730,000 Filipino children receive faulty dengue vaccine
In a story that is being mostly censored in the U.S. media, vaccine manufacturer Sanofi Pasteur has admitted that their vaccine for dengue (a deadly tropical disease spread mostly by mosquitoes) is defective.
In a press release from France, the pharmaceutical company admitted that the vaccine is harmful to those not previously infected with dengue, and could cause children not previously infected with dengue to contract a severe case of the disease.
Administering the dengue vaccines in the Philippines. Photo source.
Their press release states:
Based on up to six years of clinical data, the new analysis evaluated long-term safety and efficacy of Dengvaxia in people who had been infected with dengue prior to vaccination and those who had not.
The analysis confirmed that Dengvaxia provides persistent protective benefit against dengue fever in those who had prior infection.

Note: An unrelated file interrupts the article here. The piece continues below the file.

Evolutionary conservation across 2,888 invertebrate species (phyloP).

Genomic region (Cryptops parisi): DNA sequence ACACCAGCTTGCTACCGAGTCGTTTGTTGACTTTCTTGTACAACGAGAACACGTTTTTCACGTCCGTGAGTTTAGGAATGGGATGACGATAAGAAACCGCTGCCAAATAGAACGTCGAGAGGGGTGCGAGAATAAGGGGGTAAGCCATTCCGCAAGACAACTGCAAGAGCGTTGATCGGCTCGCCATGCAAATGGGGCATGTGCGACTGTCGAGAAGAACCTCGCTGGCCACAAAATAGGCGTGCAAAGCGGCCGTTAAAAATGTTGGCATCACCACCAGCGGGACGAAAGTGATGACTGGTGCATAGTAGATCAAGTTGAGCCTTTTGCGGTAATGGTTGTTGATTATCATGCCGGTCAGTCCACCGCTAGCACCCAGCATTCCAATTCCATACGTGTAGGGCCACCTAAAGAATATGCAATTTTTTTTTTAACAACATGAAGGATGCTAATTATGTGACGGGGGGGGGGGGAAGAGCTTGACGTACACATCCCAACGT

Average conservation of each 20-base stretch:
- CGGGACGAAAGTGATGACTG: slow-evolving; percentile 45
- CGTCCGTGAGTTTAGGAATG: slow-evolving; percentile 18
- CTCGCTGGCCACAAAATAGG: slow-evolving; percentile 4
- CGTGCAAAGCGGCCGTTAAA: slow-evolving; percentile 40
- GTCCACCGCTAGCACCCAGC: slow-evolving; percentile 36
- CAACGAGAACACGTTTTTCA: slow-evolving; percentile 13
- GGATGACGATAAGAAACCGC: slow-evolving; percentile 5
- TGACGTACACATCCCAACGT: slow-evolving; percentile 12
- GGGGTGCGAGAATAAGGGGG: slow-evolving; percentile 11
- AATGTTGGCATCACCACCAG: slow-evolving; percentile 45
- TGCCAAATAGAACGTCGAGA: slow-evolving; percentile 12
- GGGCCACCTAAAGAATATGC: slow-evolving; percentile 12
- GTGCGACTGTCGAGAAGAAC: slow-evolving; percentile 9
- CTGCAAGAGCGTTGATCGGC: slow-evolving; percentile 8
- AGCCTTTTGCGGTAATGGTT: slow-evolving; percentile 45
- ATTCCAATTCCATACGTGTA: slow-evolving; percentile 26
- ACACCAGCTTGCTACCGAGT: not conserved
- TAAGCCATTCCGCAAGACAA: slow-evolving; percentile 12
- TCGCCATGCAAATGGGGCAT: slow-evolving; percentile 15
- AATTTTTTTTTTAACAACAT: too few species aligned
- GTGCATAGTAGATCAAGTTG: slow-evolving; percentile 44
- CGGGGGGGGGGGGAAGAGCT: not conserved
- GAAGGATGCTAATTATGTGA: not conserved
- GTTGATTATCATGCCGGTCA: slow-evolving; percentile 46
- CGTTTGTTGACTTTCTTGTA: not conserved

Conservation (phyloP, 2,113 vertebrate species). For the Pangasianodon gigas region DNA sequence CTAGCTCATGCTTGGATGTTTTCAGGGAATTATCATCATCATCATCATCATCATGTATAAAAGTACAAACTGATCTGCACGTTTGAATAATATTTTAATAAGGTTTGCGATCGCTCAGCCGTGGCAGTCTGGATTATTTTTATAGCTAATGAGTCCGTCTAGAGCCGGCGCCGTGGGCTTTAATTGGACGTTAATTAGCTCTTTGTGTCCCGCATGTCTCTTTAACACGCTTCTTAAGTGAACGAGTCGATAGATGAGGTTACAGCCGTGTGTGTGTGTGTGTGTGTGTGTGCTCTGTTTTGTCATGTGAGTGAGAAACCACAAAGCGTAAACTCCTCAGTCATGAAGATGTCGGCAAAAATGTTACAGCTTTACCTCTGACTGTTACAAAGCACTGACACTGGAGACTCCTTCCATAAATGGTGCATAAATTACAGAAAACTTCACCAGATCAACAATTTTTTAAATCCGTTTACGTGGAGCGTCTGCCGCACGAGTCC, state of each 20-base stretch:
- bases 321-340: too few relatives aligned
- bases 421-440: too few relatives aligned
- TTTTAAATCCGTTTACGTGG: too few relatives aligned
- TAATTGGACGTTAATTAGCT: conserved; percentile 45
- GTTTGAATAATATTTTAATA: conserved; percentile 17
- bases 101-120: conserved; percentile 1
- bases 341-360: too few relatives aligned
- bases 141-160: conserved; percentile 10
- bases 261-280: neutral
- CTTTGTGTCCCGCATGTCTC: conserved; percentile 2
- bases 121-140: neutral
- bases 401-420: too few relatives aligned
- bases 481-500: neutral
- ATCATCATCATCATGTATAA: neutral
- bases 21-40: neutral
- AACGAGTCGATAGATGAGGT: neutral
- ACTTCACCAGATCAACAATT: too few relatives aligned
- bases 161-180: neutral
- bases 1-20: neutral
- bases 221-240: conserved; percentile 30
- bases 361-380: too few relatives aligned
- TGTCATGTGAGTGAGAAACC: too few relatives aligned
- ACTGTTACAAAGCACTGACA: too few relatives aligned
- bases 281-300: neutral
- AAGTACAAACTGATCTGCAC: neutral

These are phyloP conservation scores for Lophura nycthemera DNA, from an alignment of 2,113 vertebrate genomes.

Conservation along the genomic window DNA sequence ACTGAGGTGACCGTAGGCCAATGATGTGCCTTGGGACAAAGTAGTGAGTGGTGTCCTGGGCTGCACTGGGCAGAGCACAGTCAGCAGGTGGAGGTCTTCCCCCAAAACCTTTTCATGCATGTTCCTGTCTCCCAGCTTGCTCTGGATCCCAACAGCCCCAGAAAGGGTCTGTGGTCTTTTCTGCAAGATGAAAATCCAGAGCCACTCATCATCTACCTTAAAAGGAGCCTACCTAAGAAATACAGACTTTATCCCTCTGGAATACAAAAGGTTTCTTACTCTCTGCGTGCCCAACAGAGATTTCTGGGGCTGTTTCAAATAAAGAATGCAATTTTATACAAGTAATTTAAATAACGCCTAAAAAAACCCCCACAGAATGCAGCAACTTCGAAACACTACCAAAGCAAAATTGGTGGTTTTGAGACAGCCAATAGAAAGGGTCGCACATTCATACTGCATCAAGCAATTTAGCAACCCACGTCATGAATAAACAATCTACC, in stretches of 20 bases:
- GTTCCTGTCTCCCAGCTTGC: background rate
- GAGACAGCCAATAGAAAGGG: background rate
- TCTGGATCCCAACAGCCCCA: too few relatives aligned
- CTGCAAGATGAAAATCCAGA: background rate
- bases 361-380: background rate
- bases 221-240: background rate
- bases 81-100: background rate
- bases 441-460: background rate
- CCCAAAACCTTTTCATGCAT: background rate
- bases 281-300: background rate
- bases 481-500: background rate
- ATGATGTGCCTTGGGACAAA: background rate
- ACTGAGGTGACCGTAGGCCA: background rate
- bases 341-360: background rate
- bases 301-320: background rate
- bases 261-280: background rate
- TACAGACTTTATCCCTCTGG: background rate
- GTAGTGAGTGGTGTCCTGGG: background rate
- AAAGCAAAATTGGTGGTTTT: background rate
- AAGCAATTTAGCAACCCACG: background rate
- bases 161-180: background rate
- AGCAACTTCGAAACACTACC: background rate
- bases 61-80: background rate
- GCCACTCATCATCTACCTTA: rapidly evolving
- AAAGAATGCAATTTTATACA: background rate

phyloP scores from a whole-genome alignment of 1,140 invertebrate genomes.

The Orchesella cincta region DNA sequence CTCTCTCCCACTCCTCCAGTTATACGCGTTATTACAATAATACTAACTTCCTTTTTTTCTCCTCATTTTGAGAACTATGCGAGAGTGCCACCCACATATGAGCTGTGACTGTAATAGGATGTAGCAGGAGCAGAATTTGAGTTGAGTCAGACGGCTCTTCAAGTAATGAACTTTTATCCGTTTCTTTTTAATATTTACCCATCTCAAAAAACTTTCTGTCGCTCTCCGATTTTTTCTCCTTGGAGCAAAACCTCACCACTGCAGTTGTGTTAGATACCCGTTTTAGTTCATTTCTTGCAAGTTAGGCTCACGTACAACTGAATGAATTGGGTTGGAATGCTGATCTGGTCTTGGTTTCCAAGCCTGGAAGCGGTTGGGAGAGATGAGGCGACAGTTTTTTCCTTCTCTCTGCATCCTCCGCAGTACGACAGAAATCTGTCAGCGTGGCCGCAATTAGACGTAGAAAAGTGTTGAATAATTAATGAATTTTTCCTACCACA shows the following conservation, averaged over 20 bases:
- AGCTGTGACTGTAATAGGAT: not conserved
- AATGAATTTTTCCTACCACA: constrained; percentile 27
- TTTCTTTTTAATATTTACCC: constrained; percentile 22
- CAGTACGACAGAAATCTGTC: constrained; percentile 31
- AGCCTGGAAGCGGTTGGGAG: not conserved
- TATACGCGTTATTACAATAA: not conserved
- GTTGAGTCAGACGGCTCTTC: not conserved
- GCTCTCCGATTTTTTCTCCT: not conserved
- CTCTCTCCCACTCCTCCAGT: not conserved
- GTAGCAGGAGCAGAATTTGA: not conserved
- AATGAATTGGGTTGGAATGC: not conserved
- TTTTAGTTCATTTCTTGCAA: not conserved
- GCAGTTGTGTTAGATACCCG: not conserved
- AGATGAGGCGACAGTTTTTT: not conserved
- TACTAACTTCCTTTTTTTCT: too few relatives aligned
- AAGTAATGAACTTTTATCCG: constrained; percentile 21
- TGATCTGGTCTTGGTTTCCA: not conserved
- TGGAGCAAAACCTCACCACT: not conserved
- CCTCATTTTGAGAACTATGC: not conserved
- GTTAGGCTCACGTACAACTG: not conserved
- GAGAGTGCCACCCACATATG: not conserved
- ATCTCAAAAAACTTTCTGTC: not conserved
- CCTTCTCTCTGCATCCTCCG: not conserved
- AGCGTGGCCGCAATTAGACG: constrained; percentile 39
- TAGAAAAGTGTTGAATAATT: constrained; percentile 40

For those not previously infected by dengue virus, however, the analysis found that in the longer term, more cases of severe disease could occur following vaccination upon a subsequent dengue infection.
The Philippines was the first country in Asia to approve the vaccine for individuals aged 9 and 45 years old in December 2015.
More than 730,000 Filipino children have received at least one dose of Dengvaxia, the first licensed vaccine for the virus, since the Philippine Department of Health launched the vaccination drive in schools last year.
Newly appointed Philippine Health Secretary Fransisco Duque immediately instructed the Dengue Technical and Management Committee to meet with an expert panel to determine the next course of action.
“The safety of the children vaccinated is paramount, and the Health Department will need to do surveillance of those given Dengvaxia with no prior infection. It’s really a big task,” Duque said.
Sanofi Pasteur’s Wednesday statement was the first time the pharmaceutical company acknowledged that Dengvaxia should not be recommended to individuals if they have never been infected with the dengue virus. The manufacturer said it would ask health authorities to advise physicians and patients of the new information in countries where the drug has been approved.
Dengvaxia is approved for marketing in 11 countries, mostly in Asia and Latin America, where dengue is a leading cause of serious illness and death among children.
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